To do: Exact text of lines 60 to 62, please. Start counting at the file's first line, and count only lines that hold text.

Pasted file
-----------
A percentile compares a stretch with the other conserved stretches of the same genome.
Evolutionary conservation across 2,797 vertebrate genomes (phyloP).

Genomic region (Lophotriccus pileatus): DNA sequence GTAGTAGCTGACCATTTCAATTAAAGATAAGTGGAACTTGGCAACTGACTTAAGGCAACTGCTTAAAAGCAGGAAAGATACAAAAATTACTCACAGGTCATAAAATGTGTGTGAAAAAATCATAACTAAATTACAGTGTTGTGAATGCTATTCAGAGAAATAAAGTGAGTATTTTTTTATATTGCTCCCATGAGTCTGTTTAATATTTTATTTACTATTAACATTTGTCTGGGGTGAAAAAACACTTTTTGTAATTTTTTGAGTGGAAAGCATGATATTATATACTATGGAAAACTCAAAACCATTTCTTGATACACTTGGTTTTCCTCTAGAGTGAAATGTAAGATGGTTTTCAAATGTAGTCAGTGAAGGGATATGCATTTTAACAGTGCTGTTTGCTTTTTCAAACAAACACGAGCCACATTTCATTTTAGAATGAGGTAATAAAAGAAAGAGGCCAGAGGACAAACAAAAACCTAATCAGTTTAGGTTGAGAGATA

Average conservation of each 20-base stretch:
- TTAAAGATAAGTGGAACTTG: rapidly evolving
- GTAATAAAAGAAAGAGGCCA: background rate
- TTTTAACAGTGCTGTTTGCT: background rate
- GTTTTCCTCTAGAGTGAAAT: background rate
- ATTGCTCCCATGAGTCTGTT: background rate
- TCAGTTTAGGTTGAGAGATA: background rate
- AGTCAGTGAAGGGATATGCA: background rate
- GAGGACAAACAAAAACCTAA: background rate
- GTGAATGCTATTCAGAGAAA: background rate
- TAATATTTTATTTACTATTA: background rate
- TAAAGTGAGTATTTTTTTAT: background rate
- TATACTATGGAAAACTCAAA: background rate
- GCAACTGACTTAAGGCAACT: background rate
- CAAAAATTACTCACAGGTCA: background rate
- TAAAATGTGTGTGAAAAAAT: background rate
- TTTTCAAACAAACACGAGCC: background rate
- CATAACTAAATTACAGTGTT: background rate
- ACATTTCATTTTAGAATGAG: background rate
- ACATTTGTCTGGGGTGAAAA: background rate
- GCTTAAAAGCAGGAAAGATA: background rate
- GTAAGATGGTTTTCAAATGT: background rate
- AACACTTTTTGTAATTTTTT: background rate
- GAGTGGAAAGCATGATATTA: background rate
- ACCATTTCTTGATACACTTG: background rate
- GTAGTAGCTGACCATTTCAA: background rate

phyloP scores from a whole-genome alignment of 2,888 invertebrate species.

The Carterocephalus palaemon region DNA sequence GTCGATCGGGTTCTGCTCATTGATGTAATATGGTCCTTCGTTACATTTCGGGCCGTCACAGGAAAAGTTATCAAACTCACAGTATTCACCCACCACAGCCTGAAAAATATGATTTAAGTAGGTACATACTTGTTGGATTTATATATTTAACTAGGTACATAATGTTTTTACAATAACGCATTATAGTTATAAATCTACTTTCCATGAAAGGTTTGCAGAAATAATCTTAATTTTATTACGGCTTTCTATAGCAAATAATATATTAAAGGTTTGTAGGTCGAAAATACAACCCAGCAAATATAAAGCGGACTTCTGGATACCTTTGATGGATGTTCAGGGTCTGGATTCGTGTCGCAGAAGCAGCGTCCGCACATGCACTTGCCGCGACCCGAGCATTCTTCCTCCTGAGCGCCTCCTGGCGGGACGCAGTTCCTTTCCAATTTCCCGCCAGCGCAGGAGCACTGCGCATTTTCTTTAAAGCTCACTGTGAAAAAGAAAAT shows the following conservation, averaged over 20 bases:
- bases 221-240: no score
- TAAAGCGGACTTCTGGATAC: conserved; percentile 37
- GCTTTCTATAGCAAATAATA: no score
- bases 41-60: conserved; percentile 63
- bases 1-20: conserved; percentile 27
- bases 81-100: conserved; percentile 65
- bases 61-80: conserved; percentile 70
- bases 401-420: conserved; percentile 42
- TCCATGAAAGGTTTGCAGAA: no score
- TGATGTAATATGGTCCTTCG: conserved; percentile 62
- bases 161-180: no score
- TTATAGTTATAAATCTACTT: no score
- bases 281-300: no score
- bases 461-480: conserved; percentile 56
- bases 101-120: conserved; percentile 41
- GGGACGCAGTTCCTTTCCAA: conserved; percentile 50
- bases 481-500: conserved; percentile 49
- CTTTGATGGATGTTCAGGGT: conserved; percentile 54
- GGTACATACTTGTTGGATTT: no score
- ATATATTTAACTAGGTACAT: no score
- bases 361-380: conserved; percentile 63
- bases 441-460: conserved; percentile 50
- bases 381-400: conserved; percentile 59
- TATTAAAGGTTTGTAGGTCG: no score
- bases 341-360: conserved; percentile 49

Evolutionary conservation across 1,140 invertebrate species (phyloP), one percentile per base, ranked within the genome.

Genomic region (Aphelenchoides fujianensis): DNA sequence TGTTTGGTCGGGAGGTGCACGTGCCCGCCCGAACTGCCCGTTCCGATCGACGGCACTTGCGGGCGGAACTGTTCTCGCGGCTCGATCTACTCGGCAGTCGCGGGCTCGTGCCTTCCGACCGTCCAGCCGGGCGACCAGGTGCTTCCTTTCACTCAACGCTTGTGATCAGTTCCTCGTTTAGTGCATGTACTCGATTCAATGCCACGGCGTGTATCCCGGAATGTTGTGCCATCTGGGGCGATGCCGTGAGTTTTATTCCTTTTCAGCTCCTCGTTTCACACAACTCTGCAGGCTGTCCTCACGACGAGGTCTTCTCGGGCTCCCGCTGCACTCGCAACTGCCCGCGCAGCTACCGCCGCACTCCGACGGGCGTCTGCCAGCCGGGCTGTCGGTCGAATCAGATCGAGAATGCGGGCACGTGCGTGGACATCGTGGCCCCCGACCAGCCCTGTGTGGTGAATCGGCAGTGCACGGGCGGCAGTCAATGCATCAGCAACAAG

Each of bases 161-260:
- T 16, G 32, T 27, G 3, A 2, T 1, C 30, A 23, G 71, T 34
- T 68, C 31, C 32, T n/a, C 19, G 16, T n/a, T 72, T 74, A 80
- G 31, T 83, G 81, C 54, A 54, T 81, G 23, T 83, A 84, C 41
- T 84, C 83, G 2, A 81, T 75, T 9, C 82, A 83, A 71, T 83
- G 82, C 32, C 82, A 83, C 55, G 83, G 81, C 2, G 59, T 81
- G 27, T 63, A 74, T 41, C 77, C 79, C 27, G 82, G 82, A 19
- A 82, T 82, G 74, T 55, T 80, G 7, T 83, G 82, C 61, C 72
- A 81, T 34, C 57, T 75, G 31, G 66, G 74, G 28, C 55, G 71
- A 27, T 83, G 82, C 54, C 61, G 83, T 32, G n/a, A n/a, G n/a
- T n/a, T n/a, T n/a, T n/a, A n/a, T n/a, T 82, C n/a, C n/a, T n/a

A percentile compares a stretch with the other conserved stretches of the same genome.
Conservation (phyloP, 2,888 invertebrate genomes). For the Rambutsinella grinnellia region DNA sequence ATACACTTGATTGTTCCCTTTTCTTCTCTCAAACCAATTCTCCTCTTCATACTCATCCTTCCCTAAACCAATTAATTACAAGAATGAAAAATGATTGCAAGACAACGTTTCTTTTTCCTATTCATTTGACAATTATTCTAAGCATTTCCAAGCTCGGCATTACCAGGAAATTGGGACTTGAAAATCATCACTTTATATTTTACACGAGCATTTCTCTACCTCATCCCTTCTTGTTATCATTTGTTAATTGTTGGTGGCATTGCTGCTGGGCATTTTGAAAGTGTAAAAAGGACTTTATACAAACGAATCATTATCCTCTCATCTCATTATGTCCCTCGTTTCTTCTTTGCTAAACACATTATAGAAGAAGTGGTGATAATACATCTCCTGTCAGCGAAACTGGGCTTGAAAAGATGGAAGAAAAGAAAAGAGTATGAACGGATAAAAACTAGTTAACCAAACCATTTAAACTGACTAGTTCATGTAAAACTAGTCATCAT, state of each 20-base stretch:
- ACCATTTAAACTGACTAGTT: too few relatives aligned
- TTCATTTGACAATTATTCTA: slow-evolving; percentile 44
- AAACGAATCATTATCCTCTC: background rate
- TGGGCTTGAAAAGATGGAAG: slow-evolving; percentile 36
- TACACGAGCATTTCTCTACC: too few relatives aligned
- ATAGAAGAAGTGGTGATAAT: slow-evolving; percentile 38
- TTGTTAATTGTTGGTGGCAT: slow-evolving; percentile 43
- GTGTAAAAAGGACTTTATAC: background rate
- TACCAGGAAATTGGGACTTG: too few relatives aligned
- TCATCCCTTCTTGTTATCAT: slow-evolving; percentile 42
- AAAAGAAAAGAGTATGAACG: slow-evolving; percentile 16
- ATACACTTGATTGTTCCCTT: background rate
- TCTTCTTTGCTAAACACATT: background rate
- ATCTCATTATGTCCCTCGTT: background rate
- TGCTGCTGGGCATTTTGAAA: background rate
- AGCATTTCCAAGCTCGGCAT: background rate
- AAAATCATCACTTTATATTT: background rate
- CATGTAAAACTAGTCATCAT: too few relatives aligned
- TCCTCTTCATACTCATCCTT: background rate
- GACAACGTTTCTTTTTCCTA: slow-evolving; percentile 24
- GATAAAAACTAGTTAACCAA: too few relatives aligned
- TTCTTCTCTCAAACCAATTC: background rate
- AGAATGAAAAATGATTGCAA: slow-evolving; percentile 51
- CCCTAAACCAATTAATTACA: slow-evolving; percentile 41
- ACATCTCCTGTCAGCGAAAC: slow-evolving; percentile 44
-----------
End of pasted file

- T 16, G 32, T 27, G 3, A 2, T 1, C 30, A 23, G 71, T 34
- T 68, C 31, C 32, T n/a, C 19, G 16, T n/a, T 72, T 74, A 80
- G 31, T 83, G 81, C 54, A 54, T 81, G 23, T 83, A 84, C 41